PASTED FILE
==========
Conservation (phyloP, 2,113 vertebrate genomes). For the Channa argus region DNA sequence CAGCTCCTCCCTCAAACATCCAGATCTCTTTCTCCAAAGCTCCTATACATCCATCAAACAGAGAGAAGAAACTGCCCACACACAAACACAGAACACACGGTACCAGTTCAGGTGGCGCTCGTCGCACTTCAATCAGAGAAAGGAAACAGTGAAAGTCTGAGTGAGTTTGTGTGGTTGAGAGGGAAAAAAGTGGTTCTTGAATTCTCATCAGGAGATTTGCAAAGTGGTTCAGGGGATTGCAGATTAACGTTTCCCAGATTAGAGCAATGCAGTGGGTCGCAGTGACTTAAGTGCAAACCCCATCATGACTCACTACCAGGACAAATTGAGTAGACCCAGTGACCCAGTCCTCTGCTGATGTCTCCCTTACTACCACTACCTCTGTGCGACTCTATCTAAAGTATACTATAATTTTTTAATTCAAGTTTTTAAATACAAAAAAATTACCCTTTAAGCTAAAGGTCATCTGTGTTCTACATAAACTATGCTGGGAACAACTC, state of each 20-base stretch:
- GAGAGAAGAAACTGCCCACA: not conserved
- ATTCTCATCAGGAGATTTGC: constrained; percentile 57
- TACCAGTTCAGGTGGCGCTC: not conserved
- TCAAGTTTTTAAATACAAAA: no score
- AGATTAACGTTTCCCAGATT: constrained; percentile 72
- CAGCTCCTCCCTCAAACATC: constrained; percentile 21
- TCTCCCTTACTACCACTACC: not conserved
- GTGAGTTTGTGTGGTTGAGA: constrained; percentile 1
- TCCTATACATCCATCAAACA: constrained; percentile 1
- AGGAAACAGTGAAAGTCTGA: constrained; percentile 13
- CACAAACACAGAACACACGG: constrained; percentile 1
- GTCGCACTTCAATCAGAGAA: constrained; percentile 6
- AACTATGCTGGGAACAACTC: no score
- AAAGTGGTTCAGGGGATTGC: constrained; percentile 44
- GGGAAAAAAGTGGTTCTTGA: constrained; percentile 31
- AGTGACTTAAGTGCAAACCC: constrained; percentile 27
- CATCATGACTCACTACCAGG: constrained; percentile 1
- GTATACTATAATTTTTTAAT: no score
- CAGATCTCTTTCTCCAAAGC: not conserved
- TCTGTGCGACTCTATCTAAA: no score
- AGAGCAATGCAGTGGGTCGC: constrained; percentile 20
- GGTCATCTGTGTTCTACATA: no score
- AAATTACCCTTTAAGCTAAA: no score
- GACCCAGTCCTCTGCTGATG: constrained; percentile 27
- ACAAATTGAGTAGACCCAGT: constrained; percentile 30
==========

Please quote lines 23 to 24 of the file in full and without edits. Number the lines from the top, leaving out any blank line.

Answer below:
- GGTCATCTGTGTTCTACATA: no score
- AAATTACCCTTTAAGCTAAA: no score